Innovation. We've heard so much over the past four years about the need for new and innovative ways of doing business, it's easy for the genuine urgency of the message to be replaced by boredom at having to hear another industry cliché so often.
How many seminars have you attended where the brightest and the best in the industry stand before us and spell out the shape of things to come only to wait in vain afterwards to see any such change?
I've heard numerous advisors whet our appetites with descriptions of Jessica, the European Investment Bank's new funding programme for city areas. The sign-off from Brussels has taken so long, however, are any developers even considering Jessica as a realistic potential source for their project?
The evolving energy sector is another rich source of innovative ideas and discussion, but lacking in tangible examples. At Grant Thornton's office in Manchester recently the gathered audience heard a compelling argument for the roll-out of anaerobic digestion plants, turning waste food from commercial and domestic sources into methane to produce electricity.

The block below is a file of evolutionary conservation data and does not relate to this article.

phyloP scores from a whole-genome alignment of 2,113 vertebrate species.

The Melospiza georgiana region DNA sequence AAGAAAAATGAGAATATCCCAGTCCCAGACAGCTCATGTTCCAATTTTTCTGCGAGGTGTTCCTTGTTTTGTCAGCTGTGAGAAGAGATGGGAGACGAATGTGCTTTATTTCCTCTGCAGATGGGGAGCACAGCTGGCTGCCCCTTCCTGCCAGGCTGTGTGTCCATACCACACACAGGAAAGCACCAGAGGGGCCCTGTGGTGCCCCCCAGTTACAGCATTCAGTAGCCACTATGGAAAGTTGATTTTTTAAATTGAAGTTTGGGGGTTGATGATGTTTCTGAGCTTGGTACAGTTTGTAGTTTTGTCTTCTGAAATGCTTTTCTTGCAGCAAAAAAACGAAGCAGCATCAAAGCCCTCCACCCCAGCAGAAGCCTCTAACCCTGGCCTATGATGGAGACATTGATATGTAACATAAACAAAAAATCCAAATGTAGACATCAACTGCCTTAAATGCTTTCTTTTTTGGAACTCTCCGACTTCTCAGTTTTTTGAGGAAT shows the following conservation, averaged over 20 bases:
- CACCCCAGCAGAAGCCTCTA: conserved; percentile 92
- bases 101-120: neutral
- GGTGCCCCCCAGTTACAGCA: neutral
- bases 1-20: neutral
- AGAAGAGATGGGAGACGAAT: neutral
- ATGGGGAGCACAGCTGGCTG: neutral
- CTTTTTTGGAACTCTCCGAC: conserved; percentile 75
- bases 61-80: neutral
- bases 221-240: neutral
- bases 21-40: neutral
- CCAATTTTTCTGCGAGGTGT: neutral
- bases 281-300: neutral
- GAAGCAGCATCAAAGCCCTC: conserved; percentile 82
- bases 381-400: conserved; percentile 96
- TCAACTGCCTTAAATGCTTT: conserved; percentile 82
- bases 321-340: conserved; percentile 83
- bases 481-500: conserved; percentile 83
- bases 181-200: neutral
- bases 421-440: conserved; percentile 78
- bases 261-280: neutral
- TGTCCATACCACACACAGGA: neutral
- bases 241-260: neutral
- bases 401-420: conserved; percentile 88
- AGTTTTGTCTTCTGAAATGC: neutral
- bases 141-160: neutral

AD offers a solution to dealing with increasing food waste and is supported by the government. Community consultation experts PPS Group warned that local residents may at first object – perceptions about smell and increased traffic are the most common fears – but these concerns can normally be overcome through good planning and effective communication.
The issue holding AD back is the nervousness of banks, said Mike Read, director at GT, "project funding is in very limited supply…funders are keeping a watching brief".
There are too many questions for banks' liking: where does the feedstock for the AD plants come from, how safe and lasting is the supplier, which of the available technologies will be used, how fixed is the price of the product and who is buying?
Whichever the sector, there is no shortage of Next Big Things around the corner.
Pension funds getting into social housing or forward-funding private rented tower blocks is another favourite. "It's bound to happen, sooner or later" we nod.
The crux of the problem is the unyielding tension between risk-aversion from financers and novelty-keenness from a market that wants to adapt. For now, that root inertia is strangling innovative businesses and halting progress. Don't expect much to change while the equation looks like it does now and has for the past four years.